Bangkok Back In Time: Kudijeen & Beyond
Bangkok's Portuguese history is very visible in the Kudijeen (*) area whether it comes to food, religion, or architecture, but there's plenty more to see and admire.
I've walked/cycled in this area several times over the years but all pre-Covid, so it seemed like a good idea for an update, this time accompanied by an old friend of mine; Corne.
We met near Itsaraphap MRT Station, started walking from there, and arrived at Ton Son Mosque, approximately 400 years old! However the present building though dates from 1952.
The cemetery has been in use for over 300 years!
The single-story teak wooden Islamic Association building dates from 1915.
We continued strolling and found a very different building, at first glance another Buddhist temple, but this was Bang Luang Mosque!
Bang Luang Mosque was founded at the same time as Rattanakosin and it was probably built in the reign of King Rama I by a Muslim merchant named Toh Yi.
It is one of the few remaining mosques built in the Thai architectural style.
Behind the mosque was another cemetery, which had this unusual tomb.
Walking through narrow alleys and along khlongs was all part of the fun, including crossing this 'bridge'...
This friendly local showed us the easiest way to our next destination: Kuan Un Keng Shrine
One of the oldest in Bangkok, this Hokkien temple was founded in the second half of the 18th century.
Its wood carvings are very impressive.
But the murals are also worth a closer look as all the characters' faces are 3-dimensional!
We were very pleased to see the Chaophraya riverside cycling/footpath open again as it had been closed for a few years due to renovation.
New were these mirror info signs (Thai only!), which look really fancy, but actually are hard to read...
Great views though of all the boat activities and the skyscraper skyline!
The old gingerbread-style wooden house is called Baan Khun Phra Pra Kob but sadly enough in a terrible state...
The current roman catholic Santa Cruz Church was built in 1913–1916 to replace a second structure from 1845.
It was first built on this site, which had been granted to a community of Portuguese Catholics, around 1770.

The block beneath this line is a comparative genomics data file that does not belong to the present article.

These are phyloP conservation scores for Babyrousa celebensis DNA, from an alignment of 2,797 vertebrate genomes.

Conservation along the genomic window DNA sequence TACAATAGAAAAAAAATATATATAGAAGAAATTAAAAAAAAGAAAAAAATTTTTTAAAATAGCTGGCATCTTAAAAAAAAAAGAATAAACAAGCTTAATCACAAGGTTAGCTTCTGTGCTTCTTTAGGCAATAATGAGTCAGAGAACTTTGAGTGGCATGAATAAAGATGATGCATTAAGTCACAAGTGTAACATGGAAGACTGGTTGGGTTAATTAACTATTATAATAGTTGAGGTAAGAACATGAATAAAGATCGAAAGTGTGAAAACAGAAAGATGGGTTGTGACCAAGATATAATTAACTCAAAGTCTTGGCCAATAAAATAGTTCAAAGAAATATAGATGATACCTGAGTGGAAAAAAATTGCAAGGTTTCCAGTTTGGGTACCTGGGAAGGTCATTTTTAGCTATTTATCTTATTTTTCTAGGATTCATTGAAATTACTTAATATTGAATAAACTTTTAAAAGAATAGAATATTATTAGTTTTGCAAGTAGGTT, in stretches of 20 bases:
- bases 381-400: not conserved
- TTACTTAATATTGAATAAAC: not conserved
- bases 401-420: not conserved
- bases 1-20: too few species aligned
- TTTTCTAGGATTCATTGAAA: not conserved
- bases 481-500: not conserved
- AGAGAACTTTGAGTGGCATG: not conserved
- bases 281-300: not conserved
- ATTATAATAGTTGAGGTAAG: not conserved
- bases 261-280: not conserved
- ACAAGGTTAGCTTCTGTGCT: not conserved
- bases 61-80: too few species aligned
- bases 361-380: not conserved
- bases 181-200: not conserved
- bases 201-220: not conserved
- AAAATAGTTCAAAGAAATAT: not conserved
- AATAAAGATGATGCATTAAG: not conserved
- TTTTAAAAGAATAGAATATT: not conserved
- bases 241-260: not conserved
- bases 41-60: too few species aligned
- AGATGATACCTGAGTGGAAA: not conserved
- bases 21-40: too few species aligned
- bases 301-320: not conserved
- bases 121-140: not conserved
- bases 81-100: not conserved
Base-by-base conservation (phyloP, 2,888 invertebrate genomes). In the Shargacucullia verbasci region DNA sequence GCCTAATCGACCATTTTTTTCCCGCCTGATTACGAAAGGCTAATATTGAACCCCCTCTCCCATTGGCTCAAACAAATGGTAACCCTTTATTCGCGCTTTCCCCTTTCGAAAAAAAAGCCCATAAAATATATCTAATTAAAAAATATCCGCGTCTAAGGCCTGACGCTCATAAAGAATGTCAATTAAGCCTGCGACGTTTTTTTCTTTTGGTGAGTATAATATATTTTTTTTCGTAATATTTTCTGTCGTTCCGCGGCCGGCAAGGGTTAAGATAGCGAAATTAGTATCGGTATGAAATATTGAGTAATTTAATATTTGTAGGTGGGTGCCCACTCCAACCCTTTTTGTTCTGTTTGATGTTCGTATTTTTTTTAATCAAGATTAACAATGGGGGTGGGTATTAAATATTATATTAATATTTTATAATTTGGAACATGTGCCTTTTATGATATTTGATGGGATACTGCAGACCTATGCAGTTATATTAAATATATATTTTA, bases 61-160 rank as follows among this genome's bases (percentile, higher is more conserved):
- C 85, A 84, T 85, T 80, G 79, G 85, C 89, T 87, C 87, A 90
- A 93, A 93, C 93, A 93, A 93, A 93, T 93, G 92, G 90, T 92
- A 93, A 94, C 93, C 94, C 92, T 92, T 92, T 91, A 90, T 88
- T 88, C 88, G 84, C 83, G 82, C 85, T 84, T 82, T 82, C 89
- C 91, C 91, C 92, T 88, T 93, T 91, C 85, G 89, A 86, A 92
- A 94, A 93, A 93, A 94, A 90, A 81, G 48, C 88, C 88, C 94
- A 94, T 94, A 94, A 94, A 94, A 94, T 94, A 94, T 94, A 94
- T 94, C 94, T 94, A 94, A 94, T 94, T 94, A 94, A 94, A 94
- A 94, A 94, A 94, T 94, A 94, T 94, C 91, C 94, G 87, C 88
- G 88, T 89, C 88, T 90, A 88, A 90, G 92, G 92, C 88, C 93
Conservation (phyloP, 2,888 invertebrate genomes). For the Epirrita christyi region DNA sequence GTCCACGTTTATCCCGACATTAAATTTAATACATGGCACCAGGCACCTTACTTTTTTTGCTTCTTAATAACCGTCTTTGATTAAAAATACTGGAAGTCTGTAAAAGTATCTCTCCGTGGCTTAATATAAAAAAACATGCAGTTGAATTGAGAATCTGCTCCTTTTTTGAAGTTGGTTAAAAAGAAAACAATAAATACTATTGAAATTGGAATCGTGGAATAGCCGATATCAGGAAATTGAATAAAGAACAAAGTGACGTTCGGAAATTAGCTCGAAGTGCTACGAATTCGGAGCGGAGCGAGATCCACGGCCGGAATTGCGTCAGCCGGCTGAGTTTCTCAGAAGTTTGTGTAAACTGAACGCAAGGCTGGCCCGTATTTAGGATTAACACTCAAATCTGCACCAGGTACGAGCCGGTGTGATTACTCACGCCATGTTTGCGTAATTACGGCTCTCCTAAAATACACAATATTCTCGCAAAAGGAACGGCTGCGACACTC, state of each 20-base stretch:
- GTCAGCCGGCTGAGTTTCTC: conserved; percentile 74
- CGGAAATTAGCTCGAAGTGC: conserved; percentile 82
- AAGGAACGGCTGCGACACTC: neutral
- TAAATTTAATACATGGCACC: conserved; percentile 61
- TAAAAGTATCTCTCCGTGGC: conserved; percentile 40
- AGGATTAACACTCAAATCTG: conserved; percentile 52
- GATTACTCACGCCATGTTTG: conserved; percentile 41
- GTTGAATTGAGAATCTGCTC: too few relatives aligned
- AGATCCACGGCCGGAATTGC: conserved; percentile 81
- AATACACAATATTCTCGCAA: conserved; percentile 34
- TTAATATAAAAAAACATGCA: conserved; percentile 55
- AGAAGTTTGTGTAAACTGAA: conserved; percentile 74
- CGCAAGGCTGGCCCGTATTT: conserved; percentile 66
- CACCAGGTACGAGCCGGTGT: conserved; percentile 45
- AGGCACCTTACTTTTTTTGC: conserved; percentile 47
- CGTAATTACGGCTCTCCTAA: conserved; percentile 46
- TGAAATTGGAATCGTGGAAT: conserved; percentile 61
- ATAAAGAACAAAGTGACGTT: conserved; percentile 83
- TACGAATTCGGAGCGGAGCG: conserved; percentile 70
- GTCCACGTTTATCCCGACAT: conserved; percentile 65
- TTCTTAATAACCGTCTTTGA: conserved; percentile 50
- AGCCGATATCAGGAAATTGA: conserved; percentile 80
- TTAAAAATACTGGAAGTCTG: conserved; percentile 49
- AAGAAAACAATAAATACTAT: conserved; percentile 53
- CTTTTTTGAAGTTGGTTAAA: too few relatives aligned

There are several shops nearby offering Thai-Portuguese cakes and snacks as well as cooking courses. For more understanding of this area visit Baan Kudichin, an excellent little museum!
Wat Prayurawongsawas Woravihara was built about 200 years ago and stands out with its massive bell-shaped chedi surrounded by 18 smaller ones.
There are (narrow!) staircases leading up the chedi providing visitors with excellent views of the area.
Another part of this temple is Khao Tao, a Chinese-style artificial hill, where many tortoises muck about...
By now we're in Klong San and wandering about in another old neighborhood, looking for another mosque...
In the 1800s a group of Indian traders arrived from Surat during the time of Rama IV and were given permission to convert a warehouse into a mosque. As a result, Goowatin Islam Mosque continued to serve as a community house for local Muslims.
Not far from this mosque, we visited Gong Wu Shrine which has a history dating back to over 268 years.
Once inside we went up to the 3rd floor, admired the riverview, and ended our trip with lunch in a nearby restaurant!
Overall a very satisfying walk with lots of interesting aspects, not the least that locals worshipping different faiths can actually live together relatively peacefully!
(*) Note that the English spelling of names can vary wildly; Kudijeen / Kudi Chin / Kudichin, Ton Son Mosque / Masjid Tonson, Goowatin Islam Mosque / Masjid Guwatil Islam, etc.